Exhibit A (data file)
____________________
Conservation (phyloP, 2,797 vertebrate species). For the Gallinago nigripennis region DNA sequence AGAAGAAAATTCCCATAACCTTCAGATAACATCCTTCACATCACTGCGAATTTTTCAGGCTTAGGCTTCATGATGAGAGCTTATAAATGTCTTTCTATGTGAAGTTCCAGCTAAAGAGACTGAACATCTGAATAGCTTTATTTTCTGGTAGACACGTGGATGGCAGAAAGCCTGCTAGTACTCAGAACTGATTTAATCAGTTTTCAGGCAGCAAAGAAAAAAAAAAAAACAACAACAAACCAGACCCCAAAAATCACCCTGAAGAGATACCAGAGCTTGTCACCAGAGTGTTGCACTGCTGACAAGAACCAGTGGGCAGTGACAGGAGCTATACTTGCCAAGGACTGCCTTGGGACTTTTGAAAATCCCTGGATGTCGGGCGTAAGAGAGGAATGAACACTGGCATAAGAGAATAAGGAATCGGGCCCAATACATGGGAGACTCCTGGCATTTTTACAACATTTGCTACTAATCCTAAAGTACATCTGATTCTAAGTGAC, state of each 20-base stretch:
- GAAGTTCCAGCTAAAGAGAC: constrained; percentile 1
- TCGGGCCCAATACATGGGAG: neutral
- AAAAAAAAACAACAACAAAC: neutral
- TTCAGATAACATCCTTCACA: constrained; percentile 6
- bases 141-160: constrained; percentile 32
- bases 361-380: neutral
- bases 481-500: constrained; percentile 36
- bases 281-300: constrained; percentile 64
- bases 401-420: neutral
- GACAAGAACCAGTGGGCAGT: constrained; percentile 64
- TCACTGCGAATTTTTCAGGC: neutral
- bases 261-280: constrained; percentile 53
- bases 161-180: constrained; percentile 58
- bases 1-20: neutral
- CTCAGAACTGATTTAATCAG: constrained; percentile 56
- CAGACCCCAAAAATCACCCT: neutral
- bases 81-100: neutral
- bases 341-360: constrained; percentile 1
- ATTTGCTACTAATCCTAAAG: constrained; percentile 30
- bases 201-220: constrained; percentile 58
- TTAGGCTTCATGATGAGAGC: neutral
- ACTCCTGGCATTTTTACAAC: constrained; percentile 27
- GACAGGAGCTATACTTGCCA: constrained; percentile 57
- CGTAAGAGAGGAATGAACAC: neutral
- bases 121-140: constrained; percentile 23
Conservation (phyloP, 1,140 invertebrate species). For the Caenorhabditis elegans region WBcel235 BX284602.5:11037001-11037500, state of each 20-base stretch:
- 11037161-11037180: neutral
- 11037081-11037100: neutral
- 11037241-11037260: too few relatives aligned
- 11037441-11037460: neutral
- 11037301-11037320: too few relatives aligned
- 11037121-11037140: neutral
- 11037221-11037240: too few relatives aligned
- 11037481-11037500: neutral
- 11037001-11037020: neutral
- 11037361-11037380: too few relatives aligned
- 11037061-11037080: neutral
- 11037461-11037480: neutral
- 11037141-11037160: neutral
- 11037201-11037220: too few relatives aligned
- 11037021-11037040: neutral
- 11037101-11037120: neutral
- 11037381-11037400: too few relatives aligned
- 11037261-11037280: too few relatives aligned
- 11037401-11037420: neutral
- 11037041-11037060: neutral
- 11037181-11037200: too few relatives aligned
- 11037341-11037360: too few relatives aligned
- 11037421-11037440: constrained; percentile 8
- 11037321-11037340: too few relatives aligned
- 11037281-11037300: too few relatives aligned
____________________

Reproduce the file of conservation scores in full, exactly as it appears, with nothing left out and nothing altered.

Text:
Conservation (phyloP, 2,797 vertebrate species). For the Gallinago nigripennis region DNA sequence AGAAGAAAATTCCCATAACCTTCAGATAACATCCTTCACATCACTGCGAATTTTTCAGGCTTAGGCTTCATGATGAGAGCTTATAAATGTCTTTCTATGTGAAGTTCCAGCTAAAGAGACTGAACATCTGAATAGCTTTATTTTCTGGTAGACACGTGGATGGCAGAAAGCCTGCTAGTACTCAGAACTGATTTAATCAGTTTTCAGGCAGCAAAGAAAAAAAAAAAAACAACAACAAACCAGACCCCAAAAATCACCCTGAAGAGATACCAGAGCTTGTCACCAGAGTGTTGCACTGCTGACAAGAACCAGTGGGCAGTGACAGGAGCTATACTTGCCAAGGACTGCCTTGGGACTTTTGAAAATCCCTGGATGTCGGGCGTAAGAGAGGAATGAACACTGGCATAAGAGAATAAGGAATCGGGCCCAATACATGGGAGACTCCTGGCATTTTTACAACATTTGCTACTAATCCTAAAGTACATCTGATTCTAAGTGAC, state of each 20-base stretch:
- GAAGTTCCAGCTAAAGAGAC: constrained; percentile 1
- TCGGGCCCAATACATGGGAG: neutral
- AAAAAAAAACAACAACAAAC: neutral
- TTCAGATAACATCCTTCACA: constrained; percentile 6
- bases 141-160: constrained; percentile 32
- bases 361-380: neutral
- bases 481-500: constrained; percentile 36
- bases 281-300: constrained; percentile 64
- bases 401-420: neutral
- GACAAGAACCAGTGGGCAGT: constrained; percentile 64
- TCACTGCGAATTTTTCAGGC: neutral
- bases 261-280: constrained; percentile 53
- bases 161-180: constrained; percentile 58
- bases 1-20: neutral
- CTCAGAACTGATTTAATCAG: constrained; percentile 56
- CAGACCCCAAAAATCACCCT: neutral
- bases 81-100: neutral
- bases 341-360: constrained; percentile 1
- ATTTGCTACTAATCCTAAAG: constrained; percentile 30
- bases 201-220: constrained; percentile 58
- TTAGGCTTCATGATGAGAGC: neutral
- ACTCCTGGCATTTTTACAAC: constrained; percentile 27
- GACAGGAGCTATACTTGCCA: constrained; percentile 57
- CGTAAGAGAGGAATGAACAC: neutral
- bases 121-140: constrained; percentile 23
Conservation (phyloP, 1,140 invertebrate species). For the Caenorhabditis elegans region WBcel235 BX284602.5:11037001-11037500, state of each 20-base stretch:
- 11037161-11037180: neutral
- 11037081-11037100: neutral
- 11037241-11037260: too few relatives aligned
- 11037441-11037460: neutral
- 11037301-11037320: too few relatives aligned
- 11037121-11037140: neutral
- 11037221-11037240: too few relatives aligned
- 11037481-11037500: neutral
- 11037001-11037020: neutral
- 11037361-11037380: too few relatives aligned
- 11037061-11037080: neutral
- 11037461-11037480: neutral
- 11037141-11037160: neutral
- 11037201-11037220: too few relatives aligned
- 11037021-11037040: neutral
- 11037101-11037120: neutral
- 11037381-11037400: too few relatives aligned
- 11037261-11037280: too few relatives aligned
- 11037401-11037420: neutral
- 11037041-11037060: neutral
- 11037181-11037200: too few relatives aligned
- 11037341-11037360: too few relatives aligned
- 11037421-11037440: constrained; percentile 8
- 11037321-11037340: too few relatives aligned
- 11037281-11037300: too few relatives aligned